This key stroke is hit with the player’s dominant hand on their dominant side. A right-handed player turns to their right, takes their racket back and makes contact with the ball after swinging forward toward the net.
Generally, the most basic forehand and backhand strokes are flat (no spin) or have topspin (forward spin).
Tennis Groundstroke: Backhand
The backhand is a little more daunting for most beginner players and even some seasoned players! Rather than hitting naturally – like you’d swing a bat – you take your racket across the body and make contact with the ball seemingly on the back side of the racket.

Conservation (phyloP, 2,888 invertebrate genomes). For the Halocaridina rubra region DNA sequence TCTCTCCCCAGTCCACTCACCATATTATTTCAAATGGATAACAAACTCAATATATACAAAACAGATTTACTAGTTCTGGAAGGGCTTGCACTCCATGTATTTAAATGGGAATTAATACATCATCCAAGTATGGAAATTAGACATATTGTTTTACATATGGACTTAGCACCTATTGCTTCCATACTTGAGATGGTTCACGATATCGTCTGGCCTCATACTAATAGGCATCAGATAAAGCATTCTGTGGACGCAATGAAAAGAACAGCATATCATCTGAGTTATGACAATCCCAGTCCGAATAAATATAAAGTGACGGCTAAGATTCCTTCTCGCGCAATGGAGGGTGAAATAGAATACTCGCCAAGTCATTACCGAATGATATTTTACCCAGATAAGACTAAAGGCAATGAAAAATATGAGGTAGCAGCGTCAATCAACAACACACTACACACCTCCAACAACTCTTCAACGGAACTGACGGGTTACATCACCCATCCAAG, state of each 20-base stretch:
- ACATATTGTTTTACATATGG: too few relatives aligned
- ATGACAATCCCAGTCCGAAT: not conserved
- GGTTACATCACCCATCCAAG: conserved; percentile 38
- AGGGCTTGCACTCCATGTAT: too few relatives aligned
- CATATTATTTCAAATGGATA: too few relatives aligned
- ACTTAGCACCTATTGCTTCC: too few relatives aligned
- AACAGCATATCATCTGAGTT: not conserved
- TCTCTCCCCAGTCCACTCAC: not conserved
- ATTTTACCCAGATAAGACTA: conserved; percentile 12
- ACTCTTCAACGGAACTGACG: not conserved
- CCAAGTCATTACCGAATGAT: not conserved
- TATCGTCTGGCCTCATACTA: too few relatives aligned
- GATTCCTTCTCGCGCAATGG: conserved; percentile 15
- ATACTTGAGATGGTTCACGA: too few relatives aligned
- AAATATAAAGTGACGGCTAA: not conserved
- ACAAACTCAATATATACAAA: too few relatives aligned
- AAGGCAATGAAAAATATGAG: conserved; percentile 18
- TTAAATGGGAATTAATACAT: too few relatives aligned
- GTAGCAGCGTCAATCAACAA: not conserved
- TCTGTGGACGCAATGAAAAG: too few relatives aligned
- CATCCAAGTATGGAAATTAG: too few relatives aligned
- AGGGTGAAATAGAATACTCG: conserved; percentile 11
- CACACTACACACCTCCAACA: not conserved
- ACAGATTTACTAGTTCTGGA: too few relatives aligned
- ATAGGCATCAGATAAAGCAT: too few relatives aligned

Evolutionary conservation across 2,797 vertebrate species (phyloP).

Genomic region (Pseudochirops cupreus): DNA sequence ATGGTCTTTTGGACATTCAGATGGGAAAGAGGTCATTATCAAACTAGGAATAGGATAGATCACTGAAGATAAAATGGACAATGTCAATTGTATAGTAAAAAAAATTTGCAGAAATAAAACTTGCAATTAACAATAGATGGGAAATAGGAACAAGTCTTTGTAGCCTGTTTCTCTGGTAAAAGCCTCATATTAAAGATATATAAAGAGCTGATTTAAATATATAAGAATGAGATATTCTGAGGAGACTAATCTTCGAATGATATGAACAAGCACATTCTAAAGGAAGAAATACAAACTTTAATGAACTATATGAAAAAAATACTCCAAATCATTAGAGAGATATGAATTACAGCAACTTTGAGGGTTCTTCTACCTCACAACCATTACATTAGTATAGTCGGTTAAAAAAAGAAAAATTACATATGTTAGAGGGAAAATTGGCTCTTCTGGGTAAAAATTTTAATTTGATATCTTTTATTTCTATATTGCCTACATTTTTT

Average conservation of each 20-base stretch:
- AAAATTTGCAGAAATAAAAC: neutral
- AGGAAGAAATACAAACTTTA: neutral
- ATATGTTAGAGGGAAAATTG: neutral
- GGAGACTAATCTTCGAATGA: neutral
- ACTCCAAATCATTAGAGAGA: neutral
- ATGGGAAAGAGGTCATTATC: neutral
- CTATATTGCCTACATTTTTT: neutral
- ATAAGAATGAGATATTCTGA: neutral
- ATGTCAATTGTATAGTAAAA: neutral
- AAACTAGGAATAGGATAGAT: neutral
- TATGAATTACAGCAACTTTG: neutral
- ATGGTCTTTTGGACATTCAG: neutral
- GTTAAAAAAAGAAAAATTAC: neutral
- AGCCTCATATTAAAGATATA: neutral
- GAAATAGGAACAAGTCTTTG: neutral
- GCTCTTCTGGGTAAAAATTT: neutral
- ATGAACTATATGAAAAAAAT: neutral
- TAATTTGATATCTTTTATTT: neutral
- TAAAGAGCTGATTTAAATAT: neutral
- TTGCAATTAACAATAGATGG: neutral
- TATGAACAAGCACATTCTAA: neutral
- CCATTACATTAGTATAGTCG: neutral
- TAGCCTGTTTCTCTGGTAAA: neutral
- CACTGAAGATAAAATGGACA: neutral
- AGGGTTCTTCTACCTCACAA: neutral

A right-handed player turns to their left, takes the racket back across their body and swings forward toward the net. A backhand can be hit with one hand or both hands.
Like a forehand, many backhands are hit either flat or with topspin.
Slice Forehands and Backhands
Slice is defined as a shot hit with underspin.
The slice is often utilized when a player is on the defense, but not always. Steffi Graf used a slice backhand as her primary backhand 90+% of the time she was on court. Roger Federer hits slice backhands to change up the timing of his shots and to keep the ball low.
There’s a place in tennis for slice shots and it isn’t always when a player is on the defense.
This type of shot is about imparting underspin on the ball. The racket action sets the ball into a backspin.
Slice shots can be very effective in changing the pacing of a game and are often used when a player has very little time to react.
Volleys and Half Volleys
Ah, volleys. You know this one. It’s the shot that a player hits at the net without letting the ball bounce.